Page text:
15. The newspaper had based its story on information provided by a credible source – a representative of an organisation that works with homeless people in the city – which had been given “on the record” and had been appropriately attributed in the article. However, although it was accepted that it had put the allegation that homeless people were evicted on New Year’s Day to the complainant, no notes or recording had been taken during the conversation. The newspaper was unable to demonstrate that it had also sought comment on the serious allegation that homeless people were evicted early in the morning, that they had been given ten minutes to move on, and that they had been threatened with the disposal of their belongings. This represented a failure to take care over the accuracy of the article in breach of Clause 1(i). The comments quoted in the article had given the significantly misleading impression that the complainant had accepted that the eviction had taken place. A correction was required in order to avoid a breach of Clause 1 (ii).

16. The newspaper had published a correction which made clear that the complainant had not evicted homeless people living in tents on New Year’s Day. While the wording also stated the complainant’s position that when homeless people are moved on, it always does so in an “appropriate and supportive way”, it had not made clear that the complainant denied carrying out evictions in the early hours of the morning, that it had given people ten minutes to move on, and its position that it had not threatened homeless people with the disposal of their belongings. Furthermore, the newspaper had been unable to demonstrate that it had given the complainant the opportunity to comment on these allegations before publication, as stated in the correction. The wording was insufficient to meet the requirement of Clause 1 (ii). This represented a further breach of the Code.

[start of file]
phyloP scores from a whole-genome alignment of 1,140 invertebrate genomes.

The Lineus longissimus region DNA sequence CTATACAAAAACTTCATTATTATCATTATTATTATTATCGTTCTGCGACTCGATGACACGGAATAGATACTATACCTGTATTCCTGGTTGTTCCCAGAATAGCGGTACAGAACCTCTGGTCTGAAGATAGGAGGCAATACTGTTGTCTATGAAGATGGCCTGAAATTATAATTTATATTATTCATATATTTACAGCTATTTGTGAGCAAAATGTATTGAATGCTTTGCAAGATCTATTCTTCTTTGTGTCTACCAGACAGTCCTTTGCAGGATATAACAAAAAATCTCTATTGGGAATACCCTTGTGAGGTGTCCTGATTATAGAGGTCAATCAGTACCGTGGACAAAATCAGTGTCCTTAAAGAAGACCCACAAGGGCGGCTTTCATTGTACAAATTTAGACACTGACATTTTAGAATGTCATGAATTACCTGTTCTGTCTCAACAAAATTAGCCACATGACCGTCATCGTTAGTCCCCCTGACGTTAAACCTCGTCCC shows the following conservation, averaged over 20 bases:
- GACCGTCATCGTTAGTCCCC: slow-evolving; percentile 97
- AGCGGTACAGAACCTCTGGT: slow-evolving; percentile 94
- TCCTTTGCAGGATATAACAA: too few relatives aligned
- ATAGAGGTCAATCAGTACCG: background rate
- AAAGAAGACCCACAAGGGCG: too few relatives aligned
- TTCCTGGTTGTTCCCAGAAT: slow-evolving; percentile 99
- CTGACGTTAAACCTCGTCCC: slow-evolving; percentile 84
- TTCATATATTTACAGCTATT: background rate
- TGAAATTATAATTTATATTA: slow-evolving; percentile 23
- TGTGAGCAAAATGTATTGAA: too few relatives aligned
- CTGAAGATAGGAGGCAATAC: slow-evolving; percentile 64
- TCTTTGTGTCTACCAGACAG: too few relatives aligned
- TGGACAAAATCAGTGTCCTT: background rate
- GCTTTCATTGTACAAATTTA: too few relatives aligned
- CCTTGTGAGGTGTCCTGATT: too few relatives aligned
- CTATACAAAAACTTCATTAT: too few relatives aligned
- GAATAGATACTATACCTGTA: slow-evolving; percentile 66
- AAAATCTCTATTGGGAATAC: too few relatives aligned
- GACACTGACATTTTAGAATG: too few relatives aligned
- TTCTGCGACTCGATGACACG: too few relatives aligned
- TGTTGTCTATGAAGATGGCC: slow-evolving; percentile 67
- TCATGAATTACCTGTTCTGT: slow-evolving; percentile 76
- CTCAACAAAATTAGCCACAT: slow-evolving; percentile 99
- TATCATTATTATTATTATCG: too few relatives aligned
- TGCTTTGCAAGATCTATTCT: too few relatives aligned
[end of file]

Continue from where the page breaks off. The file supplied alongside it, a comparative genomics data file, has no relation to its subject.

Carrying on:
17. The complaint was upheld.

Remedial action required

18. In circumstances where the Committee establishes a breach of the Editors’ Code, it can require the publication of a correction and/or adjudication, the nature, extent and placement of which is determined by IPSO.

19. In this case, the newspaper had taken steps to address the concerns raised by the complainant; however, the wording had not identified the misleading information published, and it had included a further inaccuracy. The prominence of the correction on page eight was also insufficient given that the inaccuracy had appeared on the front page.

20. Given that the allegations made in the article, which the complainant denied, had been set out as claims, and the steps the newspaper had already taken to address the complaint, the Committee considered that the publication of a further correction was appropriate.

21. This correction should appear on page two of the newspaper, and at the top of the article as it appears online. The correction should state that it has been published following an upheld ruling by the Independent Press Standards Organisation, and it should make clear the complainant’s denial of the specific allegations made in the article. The full wording should be agreed with IPSO in advance.

Date complaint received: 13/01/17
Date complaint concluded: 22/05/17